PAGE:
How would you describe Lady Macbeth's reaction to Macbeth's letter?

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William Delaney eNotes educator| Certified Educator

In Act I, Scene 5, Shakespeare has Macbeth send his wife a letter in advance rather than having him deliver the gist of the contents in person. This serves several purposes. For one thing it enables Shakespeare to introduce a major character by herself, so that the dramatist can focus on her character and her private thoughts and emotions. She would not be so open and forthcoming if she were meeting with her husband when she first appears in the play, and her husband would detract some of the audience's attention away from her. It also enables Shakespeare to characterize Macbeth through the eyes of the one person who not only knows him best, but knows his secrets. She thinks he is

...too full of the milk of human kindness

and she wants to

...pour my spirits in thine ear
And chastise with the valor of my tongue
All that impedes thee from the golden round
Which fate and metaphysical aid doth seem
To have thee crowned withal.

By "fate" she apparently means the fact that Duncan and his two sons will be staying overnight in her castle. By passing on some of the guilt for Duncan's murder to Lady Macbeth, Shakespeare tries to preserve some modicum of audience sympathy for Macbeth. This is essential since it is supposed to be the "tragedy" of Macbeth, and so the audience should feel some pity for his fate.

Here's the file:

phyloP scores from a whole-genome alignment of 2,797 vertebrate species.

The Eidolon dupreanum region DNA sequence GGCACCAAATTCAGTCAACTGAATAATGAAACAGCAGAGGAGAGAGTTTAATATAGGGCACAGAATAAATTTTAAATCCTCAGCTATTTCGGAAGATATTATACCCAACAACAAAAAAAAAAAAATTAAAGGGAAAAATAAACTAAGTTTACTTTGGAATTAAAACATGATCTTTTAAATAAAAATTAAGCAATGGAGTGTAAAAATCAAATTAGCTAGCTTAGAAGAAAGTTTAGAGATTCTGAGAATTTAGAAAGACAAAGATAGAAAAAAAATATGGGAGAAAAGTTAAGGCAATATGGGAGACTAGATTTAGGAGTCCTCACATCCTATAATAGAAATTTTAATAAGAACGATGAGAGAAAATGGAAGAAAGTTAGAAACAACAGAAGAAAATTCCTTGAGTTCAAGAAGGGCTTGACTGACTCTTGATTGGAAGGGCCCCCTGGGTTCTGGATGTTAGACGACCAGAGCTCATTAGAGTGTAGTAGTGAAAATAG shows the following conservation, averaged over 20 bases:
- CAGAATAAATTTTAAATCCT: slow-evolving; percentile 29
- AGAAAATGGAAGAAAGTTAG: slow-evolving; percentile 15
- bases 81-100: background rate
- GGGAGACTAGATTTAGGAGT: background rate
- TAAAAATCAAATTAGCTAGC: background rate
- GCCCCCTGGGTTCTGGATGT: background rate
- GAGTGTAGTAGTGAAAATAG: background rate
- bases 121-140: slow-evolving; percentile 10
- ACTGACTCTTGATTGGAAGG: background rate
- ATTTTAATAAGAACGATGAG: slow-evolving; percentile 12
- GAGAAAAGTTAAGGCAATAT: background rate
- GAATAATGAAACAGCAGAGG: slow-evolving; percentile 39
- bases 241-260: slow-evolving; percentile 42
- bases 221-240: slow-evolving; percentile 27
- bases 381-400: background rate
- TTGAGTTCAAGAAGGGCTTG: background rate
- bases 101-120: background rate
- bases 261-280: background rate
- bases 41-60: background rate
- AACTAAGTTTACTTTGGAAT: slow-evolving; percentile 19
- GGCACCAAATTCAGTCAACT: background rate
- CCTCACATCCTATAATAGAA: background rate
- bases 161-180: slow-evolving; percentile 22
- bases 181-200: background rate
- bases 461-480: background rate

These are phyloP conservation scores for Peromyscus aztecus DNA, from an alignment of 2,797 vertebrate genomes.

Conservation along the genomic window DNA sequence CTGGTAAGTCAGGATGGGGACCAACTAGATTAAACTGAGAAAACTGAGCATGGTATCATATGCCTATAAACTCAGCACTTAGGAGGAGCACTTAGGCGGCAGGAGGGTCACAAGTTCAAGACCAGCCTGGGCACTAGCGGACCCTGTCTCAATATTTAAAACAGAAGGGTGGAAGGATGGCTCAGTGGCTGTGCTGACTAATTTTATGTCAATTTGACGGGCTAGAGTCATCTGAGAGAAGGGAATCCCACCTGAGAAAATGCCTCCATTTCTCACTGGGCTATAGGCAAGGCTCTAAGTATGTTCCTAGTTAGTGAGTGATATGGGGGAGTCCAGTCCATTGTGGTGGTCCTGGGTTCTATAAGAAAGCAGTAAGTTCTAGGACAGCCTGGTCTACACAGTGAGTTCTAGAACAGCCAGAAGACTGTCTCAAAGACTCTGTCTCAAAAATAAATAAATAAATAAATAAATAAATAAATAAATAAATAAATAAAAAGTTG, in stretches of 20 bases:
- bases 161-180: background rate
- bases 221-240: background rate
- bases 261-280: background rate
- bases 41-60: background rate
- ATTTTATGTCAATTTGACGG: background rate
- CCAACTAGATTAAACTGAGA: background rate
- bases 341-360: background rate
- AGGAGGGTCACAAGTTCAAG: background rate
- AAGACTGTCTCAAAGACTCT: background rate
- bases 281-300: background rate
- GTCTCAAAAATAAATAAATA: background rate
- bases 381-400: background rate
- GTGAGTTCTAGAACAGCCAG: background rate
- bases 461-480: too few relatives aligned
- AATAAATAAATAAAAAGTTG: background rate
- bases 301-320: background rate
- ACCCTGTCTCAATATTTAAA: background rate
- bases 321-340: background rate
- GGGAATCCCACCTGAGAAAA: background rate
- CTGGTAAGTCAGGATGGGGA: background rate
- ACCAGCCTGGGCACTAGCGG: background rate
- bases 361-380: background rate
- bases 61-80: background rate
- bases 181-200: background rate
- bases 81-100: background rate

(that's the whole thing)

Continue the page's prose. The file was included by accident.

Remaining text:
The letter saves time. Without it, Macbeth would have to do a lot of explaining when he first greeted his wife. He would be telling her what the audience already knows—that he met the three witches and they told him he would become king, etc. But since Lady Macbeth already knows these things, she can greet him effectively with:

Great Glamis, worthy Cawdor,
Greater than both, by the all-hail hereafter,
Thy letters have transported me beyond
This ignorant present, and I feel now
The future in the instant.     (I.5)